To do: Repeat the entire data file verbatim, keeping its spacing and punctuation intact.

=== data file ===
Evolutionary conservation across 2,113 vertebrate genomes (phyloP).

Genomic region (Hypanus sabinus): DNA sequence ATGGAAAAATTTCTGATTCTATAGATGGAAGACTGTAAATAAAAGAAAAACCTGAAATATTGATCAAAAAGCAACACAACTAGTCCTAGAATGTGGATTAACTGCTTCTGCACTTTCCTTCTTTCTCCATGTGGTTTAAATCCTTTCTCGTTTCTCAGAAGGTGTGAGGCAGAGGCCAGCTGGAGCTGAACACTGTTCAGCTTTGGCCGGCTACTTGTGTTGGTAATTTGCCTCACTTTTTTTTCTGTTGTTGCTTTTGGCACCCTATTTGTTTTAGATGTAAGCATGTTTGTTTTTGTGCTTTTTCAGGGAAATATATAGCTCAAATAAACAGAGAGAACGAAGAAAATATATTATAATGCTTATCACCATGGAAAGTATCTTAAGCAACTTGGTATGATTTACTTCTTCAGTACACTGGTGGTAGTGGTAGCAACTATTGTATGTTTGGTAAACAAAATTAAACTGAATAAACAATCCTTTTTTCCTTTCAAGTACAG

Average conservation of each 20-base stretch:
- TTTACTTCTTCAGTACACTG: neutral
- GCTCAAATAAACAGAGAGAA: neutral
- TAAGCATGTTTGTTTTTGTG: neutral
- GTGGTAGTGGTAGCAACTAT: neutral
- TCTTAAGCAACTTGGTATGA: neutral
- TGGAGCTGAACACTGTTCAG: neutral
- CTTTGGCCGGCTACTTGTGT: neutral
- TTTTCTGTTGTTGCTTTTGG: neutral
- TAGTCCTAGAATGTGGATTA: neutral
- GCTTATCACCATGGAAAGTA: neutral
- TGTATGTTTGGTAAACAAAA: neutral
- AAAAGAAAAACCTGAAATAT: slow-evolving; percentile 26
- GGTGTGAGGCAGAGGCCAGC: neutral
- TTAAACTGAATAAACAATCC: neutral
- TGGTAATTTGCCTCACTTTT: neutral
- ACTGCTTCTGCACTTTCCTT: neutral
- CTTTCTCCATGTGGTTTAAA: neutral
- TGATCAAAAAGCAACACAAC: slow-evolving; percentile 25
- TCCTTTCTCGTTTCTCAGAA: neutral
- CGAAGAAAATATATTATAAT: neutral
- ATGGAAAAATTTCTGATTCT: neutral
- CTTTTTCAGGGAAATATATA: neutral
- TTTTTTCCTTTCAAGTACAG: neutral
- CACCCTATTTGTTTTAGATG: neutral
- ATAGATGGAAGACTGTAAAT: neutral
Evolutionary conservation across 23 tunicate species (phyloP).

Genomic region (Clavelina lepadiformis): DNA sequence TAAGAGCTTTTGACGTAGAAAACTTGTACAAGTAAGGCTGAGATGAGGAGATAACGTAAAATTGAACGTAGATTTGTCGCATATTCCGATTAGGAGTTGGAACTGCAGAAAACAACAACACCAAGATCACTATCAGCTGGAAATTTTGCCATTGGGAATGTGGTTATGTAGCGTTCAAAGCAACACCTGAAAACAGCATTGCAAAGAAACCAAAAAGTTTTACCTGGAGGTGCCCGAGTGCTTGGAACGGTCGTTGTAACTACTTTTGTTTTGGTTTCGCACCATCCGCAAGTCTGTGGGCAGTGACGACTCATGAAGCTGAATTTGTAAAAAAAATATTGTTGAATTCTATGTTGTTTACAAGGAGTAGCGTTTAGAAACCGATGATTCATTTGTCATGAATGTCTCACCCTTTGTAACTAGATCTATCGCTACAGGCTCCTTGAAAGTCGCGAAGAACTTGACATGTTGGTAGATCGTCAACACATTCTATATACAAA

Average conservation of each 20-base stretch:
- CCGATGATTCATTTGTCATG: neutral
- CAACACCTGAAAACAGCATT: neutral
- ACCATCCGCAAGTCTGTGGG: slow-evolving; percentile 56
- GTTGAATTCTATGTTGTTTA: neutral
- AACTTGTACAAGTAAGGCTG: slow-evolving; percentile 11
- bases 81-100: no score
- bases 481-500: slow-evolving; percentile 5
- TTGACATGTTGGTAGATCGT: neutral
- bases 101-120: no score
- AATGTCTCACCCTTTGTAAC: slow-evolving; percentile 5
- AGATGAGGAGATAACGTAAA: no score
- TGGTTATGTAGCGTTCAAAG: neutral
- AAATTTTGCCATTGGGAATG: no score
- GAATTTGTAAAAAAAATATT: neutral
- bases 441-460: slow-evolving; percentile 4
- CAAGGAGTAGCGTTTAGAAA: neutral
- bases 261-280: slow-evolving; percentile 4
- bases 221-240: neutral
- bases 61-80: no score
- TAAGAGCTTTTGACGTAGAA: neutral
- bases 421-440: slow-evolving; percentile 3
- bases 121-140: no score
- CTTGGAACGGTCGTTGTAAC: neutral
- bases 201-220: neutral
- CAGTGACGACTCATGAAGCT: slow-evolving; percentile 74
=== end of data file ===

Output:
Evolutionary conservation across 2,113 vertebrate genomes (phyloP).

Genomic region (Hypanus sabinus): DNA sequence ATGGAAAAATTTCTGATTCTATAGATGGAAGACTGTAAATAAAAGAAAAACCTGAAATATTGATCAAAAAGCAACACAACTAGTCCTAGAATGTGGATTAACTGCTTCTGCACTTTCCTTCTTTCTCCATGTGGTTTAAATCCTTTCTCGTTTCTCAGAAGGTGTGAGGCAGAGGCCAGCTGGAGCTGAACACTGTTCAGCTTTGGCCGGCTACTTGTGTTGGTAATTTGCCTCACTTTTTTTTCTGTTGTTGCTTTTGGCACCCTATTTGTTTTAGATGTAAGCATGTTTGTTTTTGTGCTTTTTCAGGGAAATATATAGCTCAAATAAACAGAGAGAACGAAGAAAATATATTATAATGCTTATCACCATGGAAAGTATCTTAAGCAACTTGGTATGATTTACTTCTTCAGTACACTGGTGGTAGTGGTAGCAACTATTGTATGTTTGGTAAACAAAATTAAACTGAATAAACAATCCTTTTTTCCTTTCAAGTACAG

Average conservation of each 20-base stretch:
- TTTACTTCTTCAGTACACTG: neutral
- GCTCAAATAAACAGAGAGAA: neutral
- TAAGCATGTTTGTTTTTGTG: neutral
- GTGGTAGTGGTAGCAACTAT: neutral
- TCTTAAGCAACTTGGTATGA: neutral
- TGGAGCTGAACACTGTTCAG: neutral
- CTTTGGCCGGCTACTTGTGT: neutral
- TTTTCTGTTGTTGCTTTTGG: neutral
- TAGTCCTAGAATGTGGATTA: neutral
- GCTTATCACCATGGAAAGTA: neutral
- TGTATGTTTGGTAAACAAAA: neutral
- AAAAGAAAAACCTGAAATAT: slow-evolving; percentile 26
- GGTGTGAGGCAGAGGCCAGC: neutral
- TTAAACTGAATAAACAATCC: neutral
- TGGTAATTTGCCTCACTTTT: neutral
- ACTGCTTCTGCACTTTCCTT: neutral
- CTTTCTCCATGTGGTTTAAA: neutral
- TGATCAAAAAGCAACACAAC: slow-evolving; percentile 25
- TCCTTTCTCGTTTCTCAGAA: neutral
- CGAAGAAAATATATTATAAT: neutral
- ATGGAAAAATTTCTGATTCT: neutral
- CTTTTTCAGGGAAATATATA: neutral
- TTTTTTCCTTTCAAGTACAG: neutral
- CACCCTATTTGTTTTAGATG: neutral
- ATAGATGGAAGACTGTAAAT: neutral
Evolutionary conservation across 23 tunicate species (phyloP).

Genomic region (Clavelina lepadiformis): DNA sequence TAAGAGCTTTTGACGTAGAAAACTTGTACAAGTAAGGCTGAGATGAGGAGATAACGTAAAATTGAACGTAGATTTGTCGCATATTCCGATTAGGAGTTGGAACTGCAGAAAACAACAACACCAAGATCACTATCAGCTGGAAATTTTGCCATTGGGAATGTGGTTATGTAGCGTTCAAAGCAACACCTGAAAACAGCATTGCAAAGAAACCAAAAAGTTTTACCTGGAGGTGCCCGAGTGCTTGGAACGGTCGTTGTAACTACTTTTGTTTTGGTTTCGCACCATCCGCAAGTCTGTGGGCAGTGACGACTCATGAAGCTGAATTTGTAAAAAAAATATTGTTGAATTCTATGTTGTTTACAAGGAGTAGCGTTTAGAAACCGATGATTCATTTGTCATGAATGTCTCACCCTTTGTAACTAGATCTATCGCTACAGGCTCCTTGAAAGTCGCGAAGAACTTGACATGTTGGTAGATCGTCAACACATTCTATATACAAA

Average conservation of each 20-base stretch:
- CCGATGATTCATTTGTCATG: neutral
- CAACACCTGAAAACAGCATT: neutral
- ACCATCCGCAAGTCTGTGGG: slow-evolving; percentile 56
- GTTGAATTCTATGTTGTTTA: neutral
- AACTTGTACAAGTAAGGCTG: slow-evolving; percentile 11
- bases 81-100: no score
- bases 481-500: slow-evolving; percentile 5
- TTGACATGTTGGTAGATCGT: neutral
- bases 101-120: no score
- AATGTCTCACCCTTTGTAAC: slow-evolving; percentile 5
- AGATGAGGAGATAACGTAAA: no score
- TGGTTATGTAGCGTTCAAAG: neutral
- AAATTTTGCCATTGGGAATG: no score
- GAATTTGTAAAAAAAATATT: neutral
- bases 441-460: slow-evolving; percentile 4
- CAAGGAGTAGCGTTTAGAAA: neutral
- bases 261-280: slow-evolving; percentile 4
- bases 221-240: neutral
- bases 61-80: no score
- TAAGAGCTTTTGACGTAGAA: neutral
- bases 421-440: slow-evolving; percentile 3
- bases 121-140: no score
- CTTGGAACGGTCGTTGTAAC: neutral
- bases 201-220: neutral
- CAGTGACGACTCATGAAGCT: slow-evolving; percentile 74